D.C. Madam Goes on the Record — and on TV
ALEX CHADWICK, host:
Now, in the spirit of public service journalism, DAY TO DAY has been surveying some experts on advice to officials whose names might appear on this list. What are you going to say on Saturday morning?
First we called Time.com Washington editor Ana Marie Cox. She founded the political blog Wonkette. Ana Marie Cox, what do you say?
Ms. ANA MARIE COX (Wonkette): Well, I assume one would respond with total and complete surprise. And I think there are two strategies you can go with if you're trying to diffuse the situation. You can either play dumb. You can pretend or rather try to convince people you really had no idea that this is an escort service. You only thought it was a massage therapy service and you were just pleasantly surprised every time you went.
And then there's an option that I don't think many people will embrace but I think that voters and constituents of all sorts would probably respect to some degree, which is that yes, I did, that's true, you know, I've done this thing, this is horrible and I regret it. But you know, politicians are not known for their candor, so I doubt if we're going to see anyone embracing that strategy.
CHADWICK: Ana Marie Cox, Washington editor for Time.com, thank you.
Ms. COX: Thank you.
CHADWICK: And now to Tim Noah. He edits the Hot Documents column at Slate.com, and a question for Tim. Is no comment and adequate response?
Mr. TIMOTHY NOAH (Slate.com): There are no really good choices here, when you get called under these circumstances because it means your phone number has turned up on one of these phone records, so they've pretty much got you dead to rights.
But I thought Randall Tobias, who was the deputy secretary of state, probably made a mistake by saying, well, no sex was involved, you know, I just had a massage; because first of all, it's not very believable, and it gets your mind moving in places you don't really want it to go. It's kind of a too much information sort of deal.
CHADWICK: Let's not even imagine that any of our fellow journalists might show up on this list.
(Soundbite of laughter)
CHADWICK: But - here - I thought here is an out. I was researching a column. I was going to write about this, and so I had to keep calling back.
Mr. NOAH: Right, right. That's always a good one, yeah, absolutely. Or you could say wrong number, I guess. You know.
CHADWICK: Yeah, and I dialed it 20 times per day.
(Soundbite of laughter)
Mr. NOAH: I'm a slow learner.
CHADWICK: Tim Noah at Slate. Tim, thank you.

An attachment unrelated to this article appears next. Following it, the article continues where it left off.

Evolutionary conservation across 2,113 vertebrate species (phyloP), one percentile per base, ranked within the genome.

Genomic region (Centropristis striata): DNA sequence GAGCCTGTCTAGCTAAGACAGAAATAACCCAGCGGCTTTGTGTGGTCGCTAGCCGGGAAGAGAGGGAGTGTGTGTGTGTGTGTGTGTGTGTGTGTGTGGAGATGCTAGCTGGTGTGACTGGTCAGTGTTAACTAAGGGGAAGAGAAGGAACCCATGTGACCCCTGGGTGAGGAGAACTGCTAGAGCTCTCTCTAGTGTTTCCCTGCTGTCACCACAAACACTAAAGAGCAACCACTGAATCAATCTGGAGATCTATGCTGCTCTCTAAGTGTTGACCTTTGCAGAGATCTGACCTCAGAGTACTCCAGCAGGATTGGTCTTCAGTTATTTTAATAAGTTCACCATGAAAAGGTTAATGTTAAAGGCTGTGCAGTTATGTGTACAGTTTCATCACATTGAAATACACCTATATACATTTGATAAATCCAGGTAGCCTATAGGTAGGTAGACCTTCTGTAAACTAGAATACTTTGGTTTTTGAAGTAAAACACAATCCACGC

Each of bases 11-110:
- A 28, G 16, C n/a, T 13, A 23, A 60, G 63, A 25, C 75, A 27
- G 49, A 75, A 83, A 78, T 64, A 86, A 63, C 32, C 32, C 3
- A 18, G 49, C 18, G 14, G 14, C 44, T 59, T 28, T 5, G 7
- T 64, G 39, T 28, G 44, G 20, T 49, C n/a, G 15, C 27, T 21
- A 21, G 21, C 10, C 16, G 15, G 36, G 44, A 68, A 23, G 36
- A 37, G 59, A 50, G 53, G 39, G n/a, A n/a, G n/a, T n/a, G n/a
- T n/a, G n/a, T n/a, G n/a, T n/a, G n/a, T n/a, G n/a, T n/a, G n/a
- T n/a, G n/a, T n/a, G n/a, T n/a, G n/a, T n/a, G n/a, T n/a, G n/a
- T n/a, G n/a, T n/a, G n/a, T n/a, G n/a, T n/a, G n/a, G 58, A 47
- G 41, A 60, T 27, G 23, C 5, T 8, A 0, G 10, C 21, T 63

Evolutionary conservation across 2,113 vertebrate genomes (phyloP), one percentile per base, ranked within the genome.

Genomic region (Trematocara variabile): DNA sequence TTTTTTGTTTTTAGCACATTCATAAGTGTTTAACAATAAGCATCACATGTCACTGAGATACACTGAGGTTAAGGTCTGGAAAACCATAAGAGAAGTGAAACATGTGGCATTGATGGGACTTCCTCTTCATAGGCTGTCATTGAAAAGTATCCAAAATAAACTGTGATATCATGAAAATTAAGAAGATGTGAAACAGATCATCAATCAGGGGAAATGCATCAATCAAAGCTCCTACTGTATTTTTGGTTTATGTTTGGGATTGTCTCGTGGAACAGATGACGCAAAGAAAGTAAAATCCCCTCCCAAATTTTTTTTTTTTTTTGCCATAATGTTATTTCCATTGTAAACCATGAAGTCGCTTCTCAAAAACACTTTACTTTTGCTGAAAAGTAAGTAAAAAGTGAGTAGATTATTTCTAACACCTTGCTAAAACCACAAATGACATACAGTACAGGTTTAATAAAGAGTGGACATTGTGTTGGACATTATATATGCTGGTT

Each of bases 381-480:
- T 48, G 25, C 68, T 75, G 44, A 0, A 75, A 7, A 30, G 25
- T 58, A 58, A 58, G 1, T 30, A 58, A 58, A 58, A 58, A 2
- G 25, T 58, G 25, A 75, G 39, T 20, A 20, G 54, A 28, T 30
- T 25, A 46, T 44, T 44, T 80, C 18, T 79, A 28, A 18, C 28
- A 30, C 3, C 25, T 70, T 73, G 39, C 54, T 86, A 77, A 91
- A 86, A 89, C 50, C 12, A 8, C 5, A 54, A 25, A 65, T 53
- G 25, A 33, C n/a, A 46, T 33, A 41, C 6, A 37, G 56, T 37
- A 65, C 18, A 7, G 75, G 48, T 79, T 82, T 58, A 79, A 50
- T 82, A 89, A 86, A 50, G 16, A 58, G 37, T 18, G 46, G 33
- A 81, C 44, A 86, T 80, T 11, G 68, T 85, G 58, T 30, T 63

Mr. NOAH: Thank you.
CHADWICK: And finally, someone who specializes in public relations damage control, Eric Dezenhall of Dezenhall Resources. This is a crisis management firm. Eric actually has a new book out called "Damage Control." So how does one control this damage?
Mr. ERIC DEZENHALL (Dezenhall Resources): Well, I think what you have to ask is, number one, who are you and who is your problem with? I think somebody like Tobias really - I would have probably advised him to step down, basically because that's the quickest way to clot the story. I think the problem comes when you want to remain in a position of prominence.
And if you choose to do battle, there are several options. Number one, just because someone says you are on the list doesn't necessarily mean you're on the list. I could accuse you of being on the list. Especially in the Internet age, you see things like this happening all the time, where alleging is believing, and one option is to deny and fight the fact that you are on the list.
CHADWICK: It's not that Alex Chadwick, right?
Mr. DEZENHALL: Yes, I think that's right. But you can just say, if you believe it's inauthentic, that it's not you. But you have to understand there's peril there. If it turns out you're lying, you're in deeper trouble because you've created a second story.
CHADWICK: How about this response. Ladies and gentlemen of the press, two words: consenting adults.
Mr. DEZENHALL: I think that's a really good option, along the lines of none of your business. I mean Henry Ford once said, never explain, never complain. And if you are a public figure, you can't get away with that so much, but if you are a prominent private citizen, I think there is something to be said for that.
CHADWICK: Eric Dezenhall, author of "Damage Control." Eric, thank you.
Mr. DEZENHALL: Thanks for having me. Transcript provided by NPR, Copyright NPR.